Commuter beggars

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Pagpaumanhin po sa abala sa inyong byahe. Wag po kayong mag-alala, hindi po kami masamang tao. Hindi po kami magnanakaw. Hihingi lang po kami ng konting tulong sa inyo. Mas mabuti nang manghingi kaysa magnakaw.

Namatay po kasi ang aming tatay at kasalukuyang nakaburol. Namatay po siya sa cancer. Ito po ang death certificate nya bilang katunayan ng kanyang pagkamatay.

Wala po kaming pera pampalibing sa kanya kaya sa inyo kami lumalapit upang humingi ng konting abuloy. Sana po ay matulungan nyo kami. Maraming salamat at ingat po kayo.

Those are the scripted appeal of kids, teens and adults who board jeepneys and commuter buses to beg money from gullible passengers. It’s the new version of PUV begging.

Before, a kid in dirty clothes with rag would jump into a jeepney and start polishing the shoes of passengers while chanting, “Konting barya lang po. Hindi pa po ako kumakain.” They still strut their stuffs.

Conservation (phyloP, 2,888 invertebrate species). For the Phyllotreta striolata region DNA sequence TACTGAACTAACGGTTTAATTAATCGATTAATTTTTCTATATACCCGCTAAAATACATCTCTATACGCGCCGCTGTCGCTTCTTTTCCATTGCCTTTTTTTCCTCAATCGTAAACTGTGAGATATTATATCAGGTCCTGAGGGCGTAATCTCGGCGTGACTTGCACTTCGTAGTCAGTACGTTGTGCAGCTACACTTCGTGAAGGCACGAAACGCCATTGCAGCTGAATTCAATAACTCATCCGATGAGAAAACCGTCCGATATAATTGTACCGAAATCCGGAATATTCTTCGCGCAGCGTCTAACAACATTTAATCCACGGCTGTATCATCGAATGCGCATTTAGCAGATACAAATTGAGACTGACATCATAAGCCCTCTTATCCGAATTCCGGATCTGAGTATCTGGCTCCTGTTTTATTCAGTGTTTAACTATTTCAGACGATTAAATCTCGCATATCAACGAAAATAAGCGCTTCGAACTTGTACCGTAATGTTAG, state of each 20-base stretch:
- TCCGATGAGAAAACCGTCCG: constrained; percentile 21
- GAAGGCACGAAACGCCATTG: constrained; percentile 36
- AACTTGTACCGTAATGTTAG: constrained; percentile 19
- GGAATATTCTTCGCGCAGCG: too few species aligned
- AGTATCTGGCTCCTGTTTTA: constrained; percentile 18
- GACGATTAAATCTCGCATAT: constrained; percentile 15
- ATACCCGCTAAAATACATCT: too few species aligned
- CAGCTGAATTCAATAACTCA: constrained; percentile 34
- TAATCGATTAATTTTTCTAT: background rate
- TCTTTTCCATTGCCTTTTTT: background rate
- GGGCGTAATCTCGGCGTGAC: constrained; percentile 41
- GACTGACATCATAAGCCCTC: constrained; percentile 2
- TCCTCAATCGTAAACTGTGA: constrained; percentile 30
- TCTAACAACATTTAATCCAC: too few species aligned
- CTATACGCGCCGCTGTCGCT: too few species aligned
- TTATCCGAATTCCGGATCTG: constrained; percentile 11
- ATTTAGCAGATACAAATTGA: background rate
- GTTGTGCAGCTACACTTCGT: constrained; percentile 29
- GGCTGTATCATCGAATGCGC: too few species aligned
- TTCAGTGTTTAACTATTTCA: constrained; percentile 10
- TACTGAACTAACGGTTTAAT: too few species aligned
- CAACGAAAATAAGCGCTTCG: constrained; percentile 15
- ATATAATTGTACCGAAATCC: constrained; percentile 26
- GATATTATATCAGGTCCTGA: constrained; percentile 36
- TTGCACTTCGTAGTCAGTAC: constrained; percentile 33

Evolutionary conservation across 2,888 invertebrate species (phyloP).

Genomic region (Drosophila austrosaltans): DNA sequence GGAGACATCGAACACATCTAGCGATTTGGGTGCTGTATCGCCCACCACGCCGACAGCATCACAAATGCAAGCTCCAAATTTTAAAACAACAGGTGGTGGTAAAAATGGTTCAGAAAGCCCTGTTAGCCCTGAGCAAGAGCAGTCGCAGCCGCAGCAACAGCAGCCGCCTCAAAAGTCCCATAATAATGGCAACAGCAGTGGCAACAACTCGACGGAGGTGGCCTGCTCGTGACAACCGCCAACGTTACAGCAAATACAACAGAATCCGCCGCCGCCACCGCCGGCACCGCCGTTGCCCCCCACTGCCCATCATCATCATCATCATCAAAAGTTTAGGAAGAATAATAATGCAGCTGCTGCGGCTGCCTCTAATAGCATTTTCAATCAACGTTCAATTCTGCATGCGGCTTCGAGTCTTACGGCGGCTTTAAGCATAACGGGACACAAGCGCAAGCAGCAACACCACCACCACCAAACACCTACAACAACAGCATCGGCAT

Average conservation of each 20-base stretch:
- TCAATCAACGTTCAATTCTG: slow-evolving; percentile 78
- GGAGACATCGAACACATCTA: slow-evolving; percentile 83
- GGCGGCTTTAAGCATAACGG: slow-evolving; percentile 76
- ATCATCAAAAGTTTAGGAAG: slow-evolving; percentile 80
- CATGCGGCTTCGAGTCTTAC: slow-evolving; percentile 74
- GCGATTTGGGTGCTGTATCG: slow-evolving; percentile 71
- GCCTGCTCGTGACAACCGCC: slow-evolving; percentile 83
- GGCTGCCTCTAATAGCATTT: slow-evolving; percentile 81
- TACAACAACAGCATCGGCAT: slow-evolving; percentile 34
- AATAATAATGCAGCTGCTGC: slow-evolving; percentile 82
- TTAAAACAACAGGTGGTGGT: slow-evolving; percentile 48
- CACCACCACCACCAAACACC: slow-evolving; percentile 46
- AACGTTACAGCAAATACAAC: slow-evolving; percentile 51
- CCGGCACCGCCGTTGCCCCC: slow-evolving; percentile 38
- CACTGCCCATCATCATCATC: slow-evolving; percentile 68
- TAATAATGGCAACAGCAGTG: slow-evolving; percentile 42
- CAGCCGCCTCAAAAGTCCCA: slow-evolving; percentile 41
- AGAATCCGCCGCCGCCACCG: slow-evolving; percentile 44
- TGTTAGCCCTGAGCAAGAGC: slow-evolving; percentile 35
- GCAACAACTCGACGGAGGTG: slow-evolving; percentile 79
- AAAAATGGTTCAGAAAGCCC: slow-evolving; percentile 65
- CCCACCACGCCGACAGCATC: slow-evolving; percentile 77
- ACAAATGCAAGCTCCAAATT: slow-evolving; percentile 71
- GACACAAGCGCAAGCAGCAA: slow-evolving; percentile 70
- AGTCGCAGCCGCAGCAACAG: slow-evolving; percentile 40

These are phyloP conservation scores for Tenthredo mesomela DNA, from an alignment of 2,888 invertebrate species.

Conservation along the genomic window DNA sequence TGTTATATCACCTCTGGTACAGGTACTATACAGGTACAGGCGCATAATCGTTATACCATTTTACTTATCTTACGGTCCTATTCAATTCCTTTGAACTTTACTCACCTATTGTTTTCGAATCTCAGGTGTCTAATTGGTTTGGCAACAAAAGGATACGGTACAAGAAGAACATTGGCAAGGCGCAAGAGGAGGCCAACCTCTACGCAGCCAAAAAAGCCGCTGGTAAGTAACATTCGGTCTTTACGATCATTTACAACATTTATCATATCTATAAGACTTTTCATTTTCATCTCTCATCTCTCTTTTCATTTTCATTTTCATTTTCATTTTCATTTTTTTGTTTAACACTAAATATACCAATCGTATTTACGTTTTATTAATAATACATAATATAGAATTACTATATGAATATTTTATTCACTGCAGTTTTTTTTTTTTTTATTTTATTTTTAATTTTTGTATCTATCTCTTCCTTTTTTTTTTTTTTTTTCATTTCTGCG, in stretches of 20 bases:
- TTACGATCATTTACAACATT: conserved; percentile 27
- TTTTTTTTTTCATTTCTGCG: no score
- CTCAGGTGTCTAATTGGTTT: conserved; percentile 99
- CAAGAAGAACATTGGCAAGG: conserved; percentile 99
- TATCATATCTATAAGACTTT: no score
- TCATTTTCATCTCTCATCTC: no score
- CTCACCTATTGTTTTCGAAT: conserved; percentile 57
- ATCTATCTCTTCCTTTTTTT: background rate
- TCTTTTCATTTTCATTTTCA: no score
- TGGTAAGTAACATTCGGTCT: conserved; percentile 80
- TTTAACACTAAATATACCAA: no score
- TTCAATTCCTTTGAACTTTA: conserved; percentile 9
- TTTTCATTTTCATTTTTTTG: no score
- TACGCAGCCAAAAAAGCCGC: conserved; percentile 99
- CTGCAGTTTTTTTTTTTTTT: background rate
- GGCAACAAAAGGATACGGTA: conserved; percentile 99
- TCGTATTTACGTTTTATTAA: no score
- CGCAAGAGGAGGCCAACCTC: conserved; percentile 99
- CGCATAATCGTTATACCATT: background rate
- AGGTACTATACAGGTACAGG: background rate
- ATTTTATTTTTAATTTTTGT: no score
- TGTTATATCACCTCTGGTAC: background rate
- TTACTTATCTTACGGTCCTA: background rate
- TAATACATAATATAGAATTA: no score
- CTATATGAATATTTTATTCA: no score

There were also the beggars in Badjao outfit and carrying improvised drums. They would jump into a jeepney, lay empty envelopes on the laps of passengers and then beat their drums with their fingers. After playing the drum tune, they would collect the envelopes, including those inserted with coins or cash. How they will spend the money? No one knows, though some think they would buy solvent and rugby to sniff.

And there are the “commercial” preachers with the same script as the beggars asking for donations for church and quote verses from the Bible.

Are they for real or fake beggars who want to fool people into giving them money?

Authorities seem indifferent or play ignorant of such rampant public swindling. Which emboldens them. In fact, they are now invading LRT and MRT trains.

wjg

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